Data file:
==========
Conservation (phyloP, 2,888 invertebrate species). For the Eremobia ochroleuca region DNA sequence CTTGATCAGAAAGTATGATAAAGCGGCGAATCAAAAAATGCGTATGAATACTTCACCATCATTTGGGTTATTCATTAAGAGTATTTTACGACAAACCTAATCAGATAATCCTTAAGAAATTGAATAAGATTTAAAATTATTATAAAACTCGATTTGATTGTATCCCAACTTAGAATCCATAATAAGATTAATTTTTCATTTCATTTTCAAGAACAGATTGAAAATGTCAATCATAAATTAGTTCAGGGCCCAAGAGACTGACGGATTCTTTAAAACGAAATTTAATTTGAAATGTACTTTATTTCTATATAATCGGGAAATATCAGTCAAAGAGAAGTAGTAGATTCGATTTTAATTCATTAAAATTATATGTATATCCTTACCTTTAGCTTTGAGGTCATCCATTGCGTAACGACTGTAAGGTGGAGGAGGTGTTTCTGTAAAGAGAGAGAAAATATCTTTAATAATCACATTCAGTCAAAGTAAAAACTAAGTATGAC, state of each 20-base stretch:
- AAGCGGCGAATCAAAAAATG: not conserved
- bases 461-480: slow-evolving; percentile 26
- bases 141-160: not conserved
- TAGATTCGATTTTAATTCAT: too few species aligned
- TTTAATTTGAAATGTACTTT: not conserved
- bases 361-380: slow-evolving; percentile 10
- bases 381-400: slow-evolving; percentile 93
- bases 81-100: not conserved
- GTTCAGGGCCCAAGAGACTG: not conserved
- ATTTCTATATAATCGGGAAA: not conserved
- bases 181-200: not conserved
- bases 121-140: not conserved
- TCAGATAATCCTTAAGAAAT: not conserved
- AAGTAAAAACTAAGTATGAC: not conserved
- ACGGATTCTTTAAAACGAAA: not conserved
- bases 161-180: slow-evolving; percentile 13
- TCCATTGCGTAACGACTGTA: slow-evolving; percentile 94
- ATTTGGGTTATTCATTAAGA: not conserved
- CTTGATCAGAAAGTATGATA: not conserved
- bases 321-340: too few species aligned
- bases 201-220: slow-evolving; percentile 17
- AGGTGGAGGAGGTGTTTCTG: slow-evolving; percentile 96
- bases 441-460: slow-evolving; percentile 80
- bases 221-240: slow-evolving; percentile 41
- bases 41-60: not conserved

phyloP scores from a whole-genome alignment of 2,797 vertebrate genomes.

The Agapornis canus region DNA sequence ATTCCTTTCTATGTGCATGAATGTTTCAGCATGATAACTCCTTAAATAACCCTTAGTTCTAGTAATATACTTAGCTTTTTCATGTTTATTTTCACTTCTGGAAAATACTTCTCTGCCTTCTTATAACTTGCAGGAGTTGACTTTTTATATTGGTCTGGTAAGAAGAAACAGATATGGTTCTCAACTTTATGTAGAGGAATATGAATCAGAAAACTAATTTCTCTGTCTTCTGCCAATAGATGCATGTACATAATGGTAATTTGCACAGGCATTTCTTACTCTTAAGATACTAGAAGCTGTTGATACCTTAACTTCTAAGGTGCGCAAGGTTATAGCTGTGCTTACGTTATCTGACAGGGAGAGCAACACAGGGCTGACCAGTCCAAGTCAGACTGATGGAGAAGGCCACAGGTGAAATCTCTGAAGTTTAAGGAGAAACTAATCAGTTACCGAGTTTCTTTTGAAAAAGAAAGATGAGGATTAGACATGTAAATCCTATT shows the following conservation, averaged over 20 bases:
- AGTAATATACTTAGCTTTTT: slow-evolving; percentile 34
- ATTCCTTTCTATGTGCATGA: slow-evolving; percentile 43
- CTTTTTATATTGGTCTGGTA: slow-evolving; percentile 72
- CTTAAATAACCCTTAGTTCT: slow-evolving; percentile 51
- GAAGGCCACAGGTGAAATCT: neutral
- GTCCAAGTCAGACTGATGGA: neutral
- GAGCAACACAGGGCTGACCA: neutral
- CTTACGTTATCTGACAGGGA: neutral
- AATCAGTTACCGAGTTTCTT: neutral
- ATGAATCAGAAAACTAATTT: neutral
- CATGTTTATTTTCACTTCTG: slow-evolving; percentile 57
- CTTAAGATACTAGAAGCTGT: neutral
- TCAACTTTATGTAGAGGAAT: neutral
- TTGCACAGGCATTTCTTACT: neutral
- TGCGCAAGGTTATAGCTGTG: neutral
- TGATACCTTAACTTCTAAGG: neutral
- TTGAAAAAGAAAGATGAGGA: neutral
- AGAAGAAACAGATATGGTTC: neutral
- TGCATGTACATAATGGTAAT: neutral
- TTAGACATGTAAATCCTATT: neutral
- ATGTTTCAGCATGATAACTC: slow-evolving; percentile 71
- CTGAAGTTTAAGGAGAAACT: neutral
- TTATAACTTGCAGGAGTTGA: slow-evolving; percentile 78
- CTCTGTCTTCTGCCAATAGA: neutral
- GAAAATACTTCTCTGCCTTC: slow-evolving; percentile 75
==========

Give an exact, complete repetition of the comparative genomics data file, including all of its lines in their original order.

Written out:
Conservation (phyloP, 2,888 invertebrate species). For the Eremobia ochroleuca region DNA sequence CTTGATCAGAAAGTATGATAAAGCGGCGAATCAAAAAATGCGTATGAATACTTCACCATCATTTGGGTTATTCATTAAGAGTATTTTACGACAAACCTAATCAGATAATCCTTAAGAAATTGAATAAGATTTAAAATTATTATAAAACTCGATTTGATTGTATCCCAACTTAGAATCCATAATAAGATTAATTTTTCATTTCATTTTCAAGAACAGATTGAAAATGTCAATCATAAATTAGTTCAGGGCCCAAGAGACTGACGGATTCTTTAAAACGAAATTTAATTTGAAATGTACTTTATTTCTATATAATCGGGAAATATCAGTCAAAGAGAAGTAGTAGATTCGATTTTAATTCATTAAAATTATATGTATATCCTTACCTTTAGCTTTGAGGTCATCCATTGCGTAACGACTGTAAGGTGGAGGAGGTGTTTCTGTAAAGAGAGAGAAAATATCTTTAATAATCACATTCAGTCAAAGTAAAAACTAAGTATGAC, state of each 20-base stretch:
- AAGCGGCGAATCAAAAAATG: not conserved
- bases 461-480: slow-evolving; percentile 26
- bases 141-160: not conserved
- TAGATTCGATTTTAATTCAT: too few species aligned
- TTTAATTTGAAATGTACTTT: not conserved
- bases 361-380: slow-evolving; percentile 10
- bases 381-400: slow-evolving; percentile 93
- bases 81-100: not conserved
- GTTCAGGGCCCAAGAGACTG: not conserved
- ATTTCTATATAATCGGGAAA: not conserved
- bases 181-200: not conserved
- bases 121-140: not conserved
- TCAGATAATCCTTAAGAAAT: not conserved
- AAGTAAAAACTAAGTATGAC: not conserved
- ACGGATTCTTTAAAACGAAA: not conserved
- bases 161-180: slow-evolving; percentile 13
- TCCATTGCGTAACGACTGTA: slow-evolving; percentile 94
- ATTTGGGTTATTCATTAAGA: not conserved
- CTTGATCAGAAAGTATGATA: not conserved
- bases 321-340: too few species aligned
- bases 201-220: slow-evolving; percentile 17
- AGGTGGAGGAGGTGTTTCTG: slow-evolving; percentile 96
- bases 441-460: slow-evolving; percentile 80
- bases 221-240: slow-evolving; percentile 41
- bases 41-60: not conserved

phyloP scores from a whole-genome alignment of 2,797 vertebrate genomes.

The Agapornis canus region DNA sequence ATTCCTTTCTATGTGCATGAATGTTTCAGCATGATAACTCCTTAAATAACCCTTAGTTCTAGTAATATACTTAGCTTTTTCATGTTTATTTTCACTTCTGGAAAATACTTCTCTGCCTTCTTATAACTTGCAGGAGTTGACTTTTTATATTGGTCTGGTAAGAAGAAACAGATATGGTTCTCAACTTTATGTAGAGGAATATGAATCAGAAAACTAATTTCTCTGTCTTCTGCCAATAGATGCATGTACATAATGGTAATTTGCACAGGCATTTCTTACTCTTAAGATACTAGAAGCTGTTGATACCTTAACTTCTAAGGTGCGCAAGGTTATAGCTGTGCTTACGTTATCTGACAGGGAGAGCAACACAGGGCTGACCAGTCCAAGTCAGACTGATGGAGAAGGCCACAGGTGAAATCTCTGAAGTTTAAGGAGAAACTAATCAGTTACCGAGTTTCTTTTGAAAAAGAAAGATGAGGATTAGACATGTAAATCCTATT shows the following conservation, averaged over 20 bases:
- AGTAATATACTTAGCTTTTT: slow-evolving; percentile 34
- ATTCCTTTCTATGTGCATGA: slow-evolving; percentile 43
- CTTTTTATATTGGTCTGGTA: slow-evolving; percentile 72
- CTTAAATAACCCTTAGTTCT: slow-evolving; percentile 51
- GAAGGCCACAGGTGAAATCT: neutral
- GTCCAAGTCAGACTGATGGA: neutral
- GAGCAACACAGGGCTGACCA: neutral
- CTTACGTTATCTGACAGGGA: neutral
- AATCAGTTACCGAGTTTCTT: neutral
- ATGAATCAGAAAACTAATTT: neutral
- CATGTTTATTTTCACTTCTG: slow-evolving; percentile 57
- CTTAAGATACTAGAAGCTGT: neutral
- TCAACTTTATGTAGAGGAAT: neutral
- TTGCACAGGCATTTCTTACT: neutral
- TGCGCAAGGTTATAGCTGTG: neutral
- TGATACCTTAACTTCTAAGG: neutral
- TTGAAAAAGAAAGATGAGGA: neutral
- AGAAGAAACAGATATGGTTC: neutral
- TGCATGTACATAATGGTAAT: neutral
- TTAGACATGTAAATCCTATT: neutral
- ATGTTTCAGCATGATAACTC: slow-evolving; percentile 71
- CTGAAGTTTAAGGAGAAACT: neutral
- TTATAACTTGCAGGAGTTGA: slow-evolving; percentile 78
- CTCTGTCTTCTGCCAATAGA: neutral
- GAAAATACTTCTCTGCCTTC: slow-evolving; percentile 75